A rod-less piston (67) is inserted within the cartridge (22), one or more O-rings (68) embracing the piston (67) such that the piston can move axially from one end (62) of the cartridge (22) to the other (63), and vice-versa in an axial manner. The piston (67) forms thereby an upper chamber (69) and a lower chamber (71) on opposite sides of the piston (67) within the cartridge (22).
In use, the cartridge (22) may have the piston (67) positioned at the lower end (63), with the otherwise open end sealed by foil, not shown, or the cap (64) having the passage (66) covered to prevent contamination. With the lower chamber (71) at a zero capacity or volume, the upper chamber (69) may be pre-filled to the top (62) with a viscous substance, and sealed as the lower end (63), or it may be filled by the operator at the time of use. A top sealing cap (72) may be removed, an O-ring (73) inserted into the inner recess of the receptacle (36) and the open upper cartridge end (62) sealingly threaded into the receptacle (36). Pumping action of the dispenser (21) as described hereinbefore results in withdrawal of the substance from the cartridge upper chamber (69) and discharge of the substance by the dispenser, the floating piston (67) moving upwardly within the cartridge (22) due to the withdrawal of the substance and the positive atmospheric pressure on its flat underside (74), until the flat upper side (76) of the piston (67) engages and mates with the flat inner wall surface (77) FIG. 2 of the receptacle (FIGS. 5B and 5C).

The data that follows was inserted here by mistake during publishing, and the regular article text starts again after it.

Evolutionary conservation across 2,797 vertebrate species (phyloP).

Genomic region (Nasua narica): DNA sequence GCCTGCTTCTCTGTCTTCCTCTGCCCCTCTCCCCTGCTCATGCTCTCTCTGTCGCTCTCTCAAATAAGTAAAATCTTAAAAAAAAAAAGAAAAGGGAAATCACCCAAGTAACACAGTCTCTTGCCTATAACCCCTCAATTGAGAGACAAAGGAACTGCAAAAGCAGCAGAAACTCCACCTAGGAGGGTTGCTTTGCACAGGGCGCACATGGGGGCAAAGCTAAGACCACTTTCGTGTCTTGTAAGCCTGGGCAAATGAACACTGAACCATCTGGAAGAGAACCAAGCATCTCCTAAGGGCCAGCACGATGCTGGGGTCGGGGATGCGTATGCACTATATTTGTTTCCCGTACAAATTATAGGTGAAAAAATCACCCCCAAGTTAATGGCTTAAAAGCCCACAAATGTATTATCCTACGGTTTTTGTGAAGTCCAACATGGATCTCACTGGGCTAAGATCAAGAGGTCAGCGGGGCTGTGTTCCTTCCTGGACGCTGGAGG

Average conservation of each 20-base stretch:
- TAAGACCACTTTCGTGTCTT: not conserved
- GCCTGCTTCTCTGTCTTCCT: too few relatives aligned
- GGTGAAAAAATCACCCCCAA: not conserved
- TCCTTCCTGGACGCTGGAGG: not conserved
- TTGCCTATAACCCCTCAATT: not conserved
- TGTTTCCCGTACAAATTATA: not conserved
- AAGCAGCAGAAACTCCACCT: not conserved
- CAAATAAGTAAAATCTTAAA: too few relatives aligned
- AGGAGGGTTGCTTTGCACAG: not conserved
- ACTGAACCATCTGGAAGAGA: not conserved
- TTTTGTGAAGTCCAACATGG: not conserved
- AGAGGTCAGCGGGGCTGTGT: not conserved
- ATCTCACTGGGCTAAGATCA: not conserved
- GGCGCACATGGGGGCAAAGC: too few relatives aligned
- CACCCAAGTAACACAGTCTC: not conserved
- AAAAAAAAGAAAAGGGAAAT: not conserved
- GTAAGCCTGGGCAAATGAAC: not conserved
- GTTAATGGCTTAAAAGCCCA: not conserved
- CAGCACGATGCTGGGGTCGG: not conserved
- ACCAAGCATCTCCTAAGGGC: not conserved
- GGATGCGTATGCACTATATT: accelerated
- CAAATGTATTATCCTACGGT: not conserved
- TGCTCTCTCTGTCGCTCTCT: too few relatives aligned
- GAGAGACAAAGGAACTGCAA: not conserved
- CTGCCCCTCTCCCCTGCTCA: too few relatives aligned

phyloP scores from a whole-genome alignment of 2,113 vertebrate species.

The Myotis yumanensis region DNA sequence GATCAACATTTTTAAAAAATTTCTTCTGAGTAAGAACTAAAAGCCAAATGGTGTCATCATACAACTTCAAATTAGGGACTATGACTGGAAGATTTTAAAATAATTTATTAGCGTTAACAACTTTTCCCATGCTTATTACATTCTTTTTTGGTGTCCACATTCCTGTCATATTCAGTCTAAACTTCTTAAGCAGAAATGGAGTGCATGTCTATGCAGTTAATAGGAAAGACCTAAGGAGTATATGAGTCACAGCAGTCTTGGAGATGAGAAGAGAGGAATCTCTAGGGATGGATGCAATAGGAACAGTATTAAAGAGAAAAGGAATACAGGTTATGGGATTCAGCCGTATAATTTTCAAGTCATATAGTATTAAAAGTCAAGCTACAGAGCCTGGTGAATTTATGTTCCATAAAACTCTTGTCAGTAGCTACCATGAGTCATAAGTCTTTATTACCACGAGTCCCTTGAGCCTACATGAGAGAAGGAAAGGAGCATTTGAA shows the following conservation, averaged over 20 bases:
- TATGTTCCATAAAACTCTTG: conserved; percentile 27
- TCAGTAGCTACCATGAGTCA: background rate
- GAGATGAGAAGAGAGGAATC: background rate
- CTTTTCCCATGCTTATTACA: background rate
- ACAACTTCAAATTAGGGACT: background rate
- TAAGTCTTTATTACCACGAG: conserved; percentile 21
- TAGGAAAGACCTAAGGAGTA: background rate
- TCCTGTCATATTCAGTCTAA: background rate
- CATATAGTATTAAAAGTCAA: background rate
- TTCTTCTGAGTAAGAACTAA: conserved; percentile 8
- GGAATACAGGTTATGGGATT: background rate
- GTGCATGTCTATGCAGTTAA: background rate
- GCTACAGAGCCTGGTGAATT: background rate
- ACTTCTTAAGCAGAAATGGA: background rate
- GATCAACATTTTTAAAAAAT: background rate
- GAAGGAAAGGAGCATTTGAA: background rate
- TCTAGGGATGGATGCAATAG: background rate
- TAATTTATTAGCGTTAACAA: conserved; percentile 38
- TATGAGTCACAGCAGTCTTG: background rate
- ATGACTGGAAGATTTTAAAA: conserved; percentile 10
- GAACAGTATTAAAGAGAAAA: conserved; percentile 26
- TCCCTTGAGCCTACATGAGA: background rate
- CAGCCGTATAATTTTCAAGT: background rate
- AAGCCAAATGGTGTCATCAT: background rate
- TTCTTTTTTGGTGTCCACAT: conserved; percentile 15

For continued use of the cartridge (22), it is removed from the receptacle (36) (FIG. 5D) the lower cap (64) removed, and the cartridge (22) rotated or turned upside down (FIG. 5E), and the cap (64) replaced on the end (62) (FIG. 5F). It is now seen that the originally lower chamber (71) can now be completely filled with the viscous substance or another as the case may be, with the now upper end (63) sealingly fitted to the receptacle (36) and the operational withdrawal and discharge steps of FIGS. 5B, 5C repeated. Further, continued removal of the cartridge (22) from the receptacle (36), reversing, refilling, re-attachment and re-use can be accomplished as described.
The dual chamber cartridge (86) of FIGS. 6-1 OF comprises an elongated, hollow annular body (87) made of a molded synthetic resin material or the like, preferably transparent and the wall (88) of which has a thickness sufficient to prevent deformation by handling or by the application of a vacuum or sub-atmospheric pressure thereto. The body (87) has identical, opposite, upper and lower ends (89), (91), respectively, each end having external threads formed thereon for threaded engagement within the receptacle (36).